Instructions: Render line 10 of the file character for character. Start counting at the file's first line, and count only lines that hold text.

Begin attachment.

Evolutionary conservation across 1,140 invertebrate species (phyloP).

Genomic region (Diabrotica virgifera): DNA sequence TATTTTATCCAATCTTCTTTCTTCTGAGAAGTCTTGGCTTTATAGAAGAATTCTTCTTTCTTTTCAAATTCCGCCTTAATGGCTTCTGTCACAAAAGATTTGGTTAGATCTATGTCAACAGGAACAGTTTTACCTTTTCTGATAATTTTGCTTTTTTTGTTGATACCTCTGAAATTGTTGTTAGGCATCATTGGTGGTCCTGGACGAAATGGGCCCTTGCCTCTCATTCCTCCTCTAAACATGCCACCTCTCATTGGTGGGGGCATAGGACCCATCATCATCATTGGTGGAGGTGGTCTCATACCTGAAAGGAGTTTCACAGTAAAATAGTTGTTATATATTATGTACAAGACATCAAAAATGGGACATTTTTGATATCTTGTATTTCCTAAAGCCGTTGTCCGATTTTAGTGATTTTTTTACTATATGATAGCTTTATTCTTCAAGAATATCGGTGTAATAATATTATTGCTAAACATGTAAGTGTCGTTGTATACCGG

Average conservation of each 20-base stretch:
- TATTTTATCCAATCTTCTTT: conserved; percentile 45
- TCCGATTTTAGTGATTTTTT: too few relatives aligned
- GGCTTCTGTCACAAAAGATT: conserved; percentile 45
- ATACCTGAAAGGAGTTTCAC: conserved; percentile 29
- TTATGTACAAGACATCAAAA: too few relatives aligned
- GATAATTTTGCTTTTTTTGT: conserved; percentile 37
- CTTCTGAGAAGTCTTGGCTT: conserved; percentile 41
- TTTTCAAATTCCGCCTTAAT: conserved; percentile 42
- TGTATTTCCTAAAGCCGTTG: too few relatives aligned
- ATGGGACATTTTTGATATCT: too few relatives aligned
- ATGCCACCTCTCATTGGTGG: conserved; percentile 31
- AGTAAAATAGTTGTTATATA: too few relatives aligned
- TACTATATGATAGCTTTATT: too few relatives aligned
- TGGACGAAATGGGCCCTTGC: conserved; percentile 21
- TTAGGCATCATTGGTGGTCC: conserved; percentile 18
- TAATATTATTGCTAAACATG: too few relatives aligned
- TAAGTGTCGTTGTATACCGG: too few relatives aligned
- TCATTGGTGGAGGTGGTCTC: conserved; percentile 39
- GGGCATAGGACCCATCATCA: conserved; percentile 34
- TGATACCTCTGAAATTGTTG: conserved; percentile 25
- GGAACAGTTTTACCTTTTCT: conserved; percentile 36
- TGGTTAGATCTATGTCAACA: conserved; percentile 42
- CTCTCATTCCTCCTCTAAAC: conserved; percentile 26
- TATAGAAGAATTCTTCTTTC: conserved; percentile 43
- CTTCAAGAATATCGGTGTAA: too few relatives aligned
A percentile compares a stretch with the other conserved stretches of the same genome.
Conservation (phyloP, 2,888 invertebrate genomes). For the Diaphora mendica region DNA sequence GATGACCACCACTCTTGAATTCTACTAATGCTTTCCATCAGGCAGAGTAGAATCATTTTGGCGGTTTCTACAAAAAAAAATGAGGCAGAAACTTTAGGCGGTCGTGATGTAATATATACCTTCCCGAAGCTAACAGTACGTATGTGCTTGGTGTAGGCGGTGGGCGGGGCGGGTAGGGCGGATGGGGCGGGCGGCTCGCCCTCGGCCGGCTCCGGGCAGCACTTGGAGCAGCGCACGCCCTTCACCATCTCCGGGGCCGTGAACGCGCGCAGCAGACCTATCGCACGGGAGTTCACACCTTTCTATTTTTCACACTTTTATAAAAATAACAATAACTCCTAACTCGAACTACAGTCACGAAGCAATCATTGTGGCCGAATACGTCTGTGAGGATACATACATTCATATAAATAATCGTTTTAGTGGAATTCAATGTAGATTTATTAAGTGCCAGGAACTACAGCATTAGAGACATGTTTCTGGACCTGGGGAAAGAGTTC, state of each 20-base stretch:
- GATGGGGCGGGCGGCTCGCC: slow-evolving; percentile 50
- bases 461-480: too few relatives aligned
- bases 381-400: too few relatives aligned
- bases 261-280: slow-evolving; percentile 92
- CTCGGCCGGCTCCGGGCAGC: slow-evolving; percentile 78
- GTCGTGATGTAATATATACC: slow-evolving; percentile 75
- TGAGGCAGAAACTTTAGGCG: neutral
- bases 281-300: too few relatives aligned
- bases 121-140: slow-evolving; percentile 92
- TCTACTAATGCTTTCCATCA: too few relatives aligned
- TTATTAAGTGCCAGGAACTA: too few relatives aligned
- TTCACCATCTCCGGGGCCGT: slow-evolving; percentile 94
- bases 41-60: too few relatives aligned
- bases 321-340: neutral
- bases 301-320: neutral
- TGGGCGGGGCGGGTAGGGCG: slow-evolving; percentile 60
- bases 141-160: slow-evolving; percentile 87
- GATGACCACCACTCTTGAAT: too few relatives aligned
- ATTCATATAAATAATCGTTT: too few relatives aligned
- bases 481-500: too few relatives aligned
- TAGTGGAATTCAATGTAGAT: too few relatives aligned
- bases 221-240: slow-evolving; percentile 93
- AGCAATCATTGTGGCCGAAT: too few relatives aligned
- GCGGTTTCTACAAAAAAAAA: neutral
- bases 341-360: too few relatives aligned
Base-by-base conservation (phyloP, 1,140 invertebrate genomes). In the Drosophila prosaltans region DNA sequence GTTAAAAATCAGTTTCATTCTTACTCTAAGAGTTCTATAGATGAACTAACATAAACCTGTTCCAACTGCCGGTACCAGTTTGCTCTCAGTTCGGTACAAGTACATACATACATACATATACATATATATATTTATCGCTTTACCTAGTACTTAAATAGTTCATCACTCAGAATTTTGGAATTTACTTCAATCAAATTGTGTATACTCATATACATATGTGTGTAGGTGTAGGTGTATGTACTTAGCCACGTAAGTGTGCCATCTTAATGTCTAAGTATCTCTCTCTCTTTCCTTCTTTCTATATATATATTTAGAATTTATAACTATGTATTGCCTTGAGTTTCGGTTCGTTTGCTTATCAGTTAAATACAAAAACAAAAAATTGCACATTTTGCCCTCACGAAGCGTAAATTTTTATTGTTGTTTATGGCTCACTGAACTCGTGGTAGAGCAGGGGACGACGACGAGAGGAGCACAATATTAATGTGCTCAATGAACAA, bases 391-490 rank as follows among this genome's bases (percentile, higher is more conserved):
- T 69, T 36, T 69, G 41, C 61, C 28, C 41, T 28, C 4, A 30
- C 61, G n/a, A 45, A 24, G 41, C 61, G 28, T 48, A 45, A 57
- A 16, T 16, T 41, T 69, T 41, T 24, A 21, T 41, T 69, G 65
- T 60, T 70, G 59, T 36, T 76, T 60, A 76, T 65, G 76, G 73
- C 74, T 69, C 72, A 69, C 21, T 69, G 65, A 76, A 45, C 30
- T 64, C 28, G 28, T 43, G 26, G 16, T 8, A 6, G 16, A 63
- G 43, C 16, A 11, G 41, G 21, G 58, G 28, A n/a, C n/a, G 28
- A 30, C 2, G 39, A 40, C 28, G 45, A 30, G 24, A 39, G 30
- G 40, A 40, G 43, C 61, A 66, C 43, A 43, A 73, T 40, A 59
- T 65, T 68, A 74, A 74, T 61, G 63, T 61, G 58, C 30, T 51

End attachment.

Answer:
- CTTCTGAGAAGTCTTGGCTT: conserved; percentile 41